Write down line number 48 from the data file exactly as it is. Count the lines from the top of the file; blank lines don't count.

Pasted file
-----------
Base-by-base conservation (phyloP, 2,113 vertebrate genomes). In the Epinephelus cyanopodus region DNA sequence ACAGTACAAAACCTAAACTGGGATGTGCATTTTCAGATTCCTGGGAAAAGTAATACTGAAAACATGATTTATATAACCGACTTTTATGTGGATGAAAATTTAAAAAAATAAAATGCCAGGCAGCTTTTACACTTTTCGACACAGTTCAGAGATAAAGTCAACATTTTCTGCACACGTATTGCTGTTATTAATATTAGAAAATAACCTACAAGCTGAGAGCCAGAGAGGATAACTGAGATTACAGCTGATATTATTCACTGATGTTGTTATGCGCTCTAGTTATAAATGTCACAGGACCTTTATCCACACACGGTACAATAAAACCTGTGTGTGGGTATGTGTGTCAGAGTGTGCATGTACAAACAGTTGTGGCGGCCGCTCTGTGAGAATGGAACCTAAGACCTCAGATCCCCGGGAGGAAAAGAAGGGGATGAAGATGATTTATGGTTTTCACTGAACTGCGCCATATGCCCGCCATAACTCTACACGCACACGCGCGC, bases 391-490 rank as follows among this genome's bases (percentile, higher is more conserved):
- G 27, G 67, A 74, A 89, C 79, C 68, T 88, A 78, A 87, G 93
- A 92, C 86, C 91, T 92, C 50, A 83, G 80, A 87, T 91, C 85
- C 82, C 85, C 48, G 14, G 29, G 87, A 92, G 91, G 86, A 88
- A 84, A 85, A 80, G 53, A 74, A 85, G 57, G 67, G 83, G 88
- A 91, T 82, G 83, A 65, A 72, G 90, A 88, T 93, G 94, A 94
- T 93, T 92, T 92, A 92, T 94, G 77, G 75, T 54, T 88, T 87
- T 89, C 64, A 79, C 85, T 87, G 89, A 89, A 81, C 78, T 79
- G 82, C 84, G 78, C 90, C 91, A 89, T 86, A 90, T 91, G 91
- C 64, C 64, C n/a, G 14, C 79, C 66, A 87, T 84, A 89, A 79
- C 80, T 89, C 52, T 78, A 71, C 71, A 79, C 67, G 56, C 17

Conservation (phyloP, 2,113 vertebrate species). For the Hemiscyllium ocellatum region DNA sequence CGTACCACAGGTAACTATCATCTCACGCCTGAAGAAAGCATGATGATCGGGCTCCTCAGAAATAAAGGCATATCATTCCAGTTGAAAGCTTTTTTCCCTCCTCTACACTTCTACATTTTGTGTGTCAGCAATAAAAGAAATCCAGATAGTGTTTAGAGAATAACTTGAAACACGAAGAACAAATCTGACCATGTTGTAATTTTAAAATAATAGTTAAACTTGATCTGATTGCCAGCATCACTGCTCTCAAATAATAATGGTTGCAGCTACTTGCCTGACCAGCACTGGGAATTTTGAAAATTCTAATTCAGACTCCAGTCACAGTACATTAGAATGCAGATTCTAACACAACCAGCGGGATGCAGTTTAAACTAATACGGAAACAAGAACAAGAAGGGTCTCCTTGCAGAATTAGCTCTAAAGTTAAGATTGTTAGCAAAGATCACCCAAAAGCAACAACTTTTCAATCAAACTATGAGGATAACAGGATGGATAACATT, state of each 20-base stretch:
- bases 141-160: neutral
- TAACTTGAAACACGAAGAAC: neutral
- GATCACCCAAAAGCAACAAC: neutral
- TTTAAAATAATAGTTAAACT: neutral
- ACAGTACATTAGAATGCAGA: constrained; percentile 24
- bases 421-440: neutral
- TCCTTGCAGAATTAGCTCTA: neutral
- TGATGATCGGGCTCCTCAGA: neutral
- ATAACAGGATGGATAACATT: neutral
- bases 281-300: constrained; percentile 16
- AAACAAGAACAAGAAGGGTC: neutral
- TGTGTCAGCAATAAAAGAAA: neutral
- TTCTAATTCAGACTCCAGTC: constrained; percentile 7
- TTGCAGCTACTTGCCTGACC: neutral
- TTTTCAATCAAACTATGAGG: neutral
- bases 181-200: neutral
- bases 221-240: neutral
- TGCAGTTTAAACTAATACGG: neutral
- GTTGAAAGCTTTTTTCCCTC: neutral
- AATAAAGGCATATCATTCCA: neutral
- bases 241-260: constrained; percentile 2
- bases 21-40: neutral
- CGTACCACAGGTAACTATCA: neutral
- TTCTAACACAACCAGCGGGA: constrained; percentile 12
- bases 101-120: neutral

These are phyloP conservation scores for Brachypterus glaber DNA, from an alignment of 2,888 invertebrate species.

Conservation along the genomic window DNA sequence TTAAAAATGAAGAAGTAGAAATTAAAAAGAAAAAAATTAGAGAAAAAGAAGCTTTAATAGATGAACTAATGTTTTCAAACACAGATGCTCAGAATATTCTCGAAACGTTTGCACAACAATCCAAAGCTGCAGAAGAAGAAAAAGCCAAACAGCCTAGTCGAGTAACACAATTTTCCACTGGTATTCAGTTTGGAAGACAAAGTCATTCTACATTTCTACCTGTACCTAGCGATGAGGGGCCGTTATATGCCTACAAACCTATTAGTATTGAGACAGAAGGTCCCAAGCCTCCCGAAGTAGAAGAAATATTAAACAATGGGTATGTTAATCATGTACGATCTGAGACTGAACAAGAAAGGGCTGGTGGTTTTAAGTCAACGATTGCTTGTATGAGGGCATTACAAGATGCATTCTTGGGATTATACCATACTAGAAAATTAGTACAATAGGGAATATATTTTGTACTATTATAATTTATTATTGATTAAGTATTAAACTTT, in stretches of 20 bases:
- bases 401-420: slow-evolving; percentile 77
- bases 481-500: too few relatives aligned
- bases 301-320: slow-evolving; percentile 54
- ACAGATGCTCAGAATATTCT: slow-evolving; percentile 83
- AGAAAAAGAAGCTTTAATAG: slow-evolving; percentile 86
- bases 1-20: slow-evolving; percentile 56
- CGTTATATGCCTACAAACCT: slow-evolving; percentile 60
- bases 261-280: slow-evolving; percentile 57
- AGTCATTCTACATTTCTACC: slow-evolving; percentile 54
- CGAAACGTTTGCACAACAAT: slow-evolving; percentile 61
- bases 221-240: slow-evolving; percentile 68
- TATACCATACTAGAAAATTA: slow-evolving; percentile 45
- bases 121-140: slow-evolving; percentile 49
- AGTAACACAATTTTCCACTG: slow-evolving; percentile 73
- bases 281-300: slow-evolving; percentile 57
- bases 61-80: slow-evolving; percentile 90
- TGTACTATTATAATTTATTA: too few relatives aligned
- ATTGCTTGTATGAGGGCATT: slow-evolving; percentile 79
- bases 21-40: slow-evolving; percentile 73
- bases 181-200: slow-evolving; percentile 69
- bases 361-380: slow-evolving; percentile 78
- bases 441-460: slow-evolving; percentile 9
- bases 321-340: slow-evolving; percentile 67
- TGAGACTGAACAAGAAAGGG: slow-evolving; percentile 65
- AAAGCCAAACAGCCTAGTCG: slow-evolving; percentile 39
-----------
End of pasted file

- AGTCATTCTACATTTCTACC: slow-evolving; percentile 54